Responding to the GMC’s National Training Survey 20231, which found that two-thirds (66%) of trainees and over half (52%) of trainers are at high or moderate risk of burnout, Dr Emma Runswick, BMA council deputy chair, said:
“This report further illustrates the severe toll that the pressures of understaffing and lack of support for staff is having on doctors’ wellbeing. It is shameful that two-thirds of trainees are now at risk of burnout – a record high since the survey started measuring this – with just over half of trainers facing the same.
“This survey also highlights how – alongside known impacts on workload, wellbeing and waiting times – vacancies and rota gaps are negatively affecting doctor training. Without enough staff, the quality of training suffers, and therefore we cannot create a better NHS for the future. Doctors and their colleagues are treading water to keep their heads above the surface and this is not sustainable for them, the health service or patients.
“Unfortunately, the recently-published workforce plan lacks the much-needed focus on retention – and omits the key issue of pay – that is so vital for ensuring departments are staffed properly, patient care is improved and workload is manageable.
“The new questions on discrimination are welcome, but the findings are incredibly worrying, and sadly won’t be surprising to many doctors. No amount of pressure in the system can excuse poor behaviours and it’s time that employers stamp out discrimination of all kinds while empowering staff to speak up. These findings echo what we have been saying for years2 around the impact of discriminatory behaviours on the dignity and wellbeing of healthcare professionals and patients, and how leaders must be held to account for lack of progress. How much more evidence do we need to have tackling discrimination becomes a priority?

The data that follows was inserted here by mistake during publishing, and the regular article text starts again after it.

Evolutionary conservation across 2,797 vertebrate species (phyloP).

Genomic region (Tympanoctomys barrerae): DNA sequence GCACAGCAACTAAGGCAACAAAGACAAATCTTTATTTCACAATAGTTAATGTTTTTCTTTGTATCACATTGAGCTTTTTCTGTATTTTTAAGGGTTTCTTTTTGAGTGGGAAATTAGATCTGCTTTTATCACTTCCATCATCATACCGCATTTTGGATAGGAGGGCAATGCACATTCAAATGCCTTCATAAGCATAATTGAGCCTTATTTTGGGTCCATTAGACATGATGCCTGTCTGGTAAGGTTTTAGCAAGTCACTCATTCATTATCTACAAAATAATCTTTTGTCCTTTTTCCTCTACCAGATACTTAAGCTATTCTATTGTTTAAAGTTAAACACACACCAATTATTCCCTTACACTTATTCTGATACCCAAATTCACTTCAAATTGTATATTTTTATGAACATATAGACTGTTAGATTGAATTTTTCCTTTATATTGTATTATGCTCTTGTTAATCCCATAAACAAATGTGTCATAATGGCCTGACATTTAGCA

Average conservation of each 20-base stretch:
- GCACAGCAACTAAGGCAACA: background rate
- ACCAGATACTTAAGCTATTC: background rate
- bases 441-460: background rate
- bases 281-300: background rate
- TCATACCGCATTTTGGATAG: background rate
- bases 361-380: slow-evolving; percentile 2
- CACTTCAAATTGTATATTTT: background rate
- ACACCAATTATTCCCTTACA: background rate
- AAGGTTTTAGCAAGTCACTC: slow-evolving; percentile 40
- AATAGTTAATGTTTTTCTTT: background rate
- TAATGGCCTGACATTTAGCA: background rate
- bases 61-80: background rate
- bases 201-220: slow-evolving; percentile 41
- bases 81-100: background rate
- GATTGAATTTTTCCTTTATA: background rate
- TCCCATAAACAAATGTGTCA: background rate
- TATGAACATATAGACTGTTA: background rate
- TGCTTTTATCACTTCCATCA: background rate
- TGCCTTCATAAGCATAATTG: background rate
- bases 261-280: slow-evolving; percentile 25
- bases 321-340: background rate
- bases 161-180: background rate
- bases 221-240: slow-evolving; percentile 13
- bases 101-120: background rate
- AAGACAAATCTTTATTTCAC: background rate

“That doctors at the beginning of their careers, when they are most vulnerable, are bearing the brunt of these behaviours, sets an incredibly worrying precedent for the future of health services.
“On top of real-terms pay cuts, a persistent toxic culture risks pushing more doctors away from the NHS when patients need them most.”
Notes to editors
The BMA is a professional association and trade union representing and negotiating on behalf of all doctors in the UK. A leading voice advocating for outstanding health care and a healthy population. An association providing members with excellent individual services and support throughout their lives.
- For more information please visit the GMC’s website.
- Caring supportive collaborative (2018); Bullying and harassment: how to address it and create a supportive and inclusive culture (2018); Sexism in medicine (2021); BMA’s racism reports (2022); Sexual orientation and gender identity in the medical profession (2022); Disability in the medical profession (2020).